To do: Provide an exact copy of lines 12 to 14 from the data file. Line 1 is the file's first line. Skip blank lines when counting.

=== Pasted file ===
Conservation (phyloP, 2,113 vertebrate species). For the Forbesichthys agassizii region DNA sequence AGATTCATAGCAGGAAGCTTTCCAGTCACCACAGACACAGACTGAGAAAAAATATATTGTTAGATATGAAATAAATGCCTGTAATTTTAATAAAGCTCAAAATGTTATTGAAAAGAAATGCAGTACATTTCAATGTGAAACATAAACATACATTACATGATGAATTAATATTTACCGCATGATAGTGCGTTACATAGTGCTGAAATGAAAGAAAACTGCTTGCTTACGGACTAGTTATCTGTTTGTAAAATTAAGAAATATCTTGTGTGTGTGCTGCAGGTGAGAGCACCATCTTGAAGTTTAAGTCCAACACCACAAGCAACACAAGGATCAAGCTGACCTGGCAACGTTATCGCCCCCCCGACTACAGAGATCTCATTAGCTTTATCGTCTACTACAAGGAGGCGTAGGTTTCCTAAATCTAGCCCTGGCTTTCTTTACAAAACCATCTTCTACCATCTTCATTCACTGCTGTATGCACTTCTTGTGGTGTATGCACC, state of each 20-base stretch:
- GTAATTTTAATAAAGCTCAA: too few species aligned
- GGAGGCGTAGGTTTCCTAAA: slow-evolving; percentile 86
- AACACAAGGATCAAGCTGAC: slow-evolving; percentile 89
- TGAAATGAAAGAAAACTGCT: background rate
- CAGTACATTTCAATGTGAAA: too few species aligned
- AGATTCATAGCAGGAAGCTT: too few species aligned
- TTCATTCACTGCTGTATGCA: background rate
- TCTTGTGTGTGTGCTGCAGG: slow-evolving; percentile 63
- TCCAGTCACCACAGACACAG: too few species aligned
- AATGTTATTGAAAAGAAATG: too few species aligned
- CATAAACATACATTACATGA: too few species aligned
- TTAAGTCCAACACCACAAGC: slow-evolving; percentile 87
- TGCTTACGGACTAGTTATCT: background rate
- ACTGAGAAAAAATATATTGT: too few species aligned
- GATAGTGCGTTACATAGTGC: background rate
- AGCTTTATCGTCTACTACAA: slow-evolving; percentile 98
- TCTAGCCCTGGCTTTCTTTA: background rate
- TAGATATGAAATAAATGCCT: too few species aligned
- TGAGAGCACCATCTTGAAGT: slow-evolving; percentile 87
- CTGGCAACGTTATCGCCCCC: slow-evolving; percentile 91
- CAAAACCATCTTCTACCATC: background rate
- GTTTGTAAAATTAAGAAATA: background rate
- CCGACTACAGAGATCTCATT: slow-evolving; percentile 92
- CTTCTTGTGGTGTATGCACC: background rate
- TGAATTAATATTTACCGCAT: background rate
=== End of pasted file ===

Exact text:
- CATAAACATACATTACATGA: too few species aligned
- TTAAGTCCAACACCACAAGC: slow-evolving; percentile 87
- TGCTTACGGACTAGTTATCT: background rate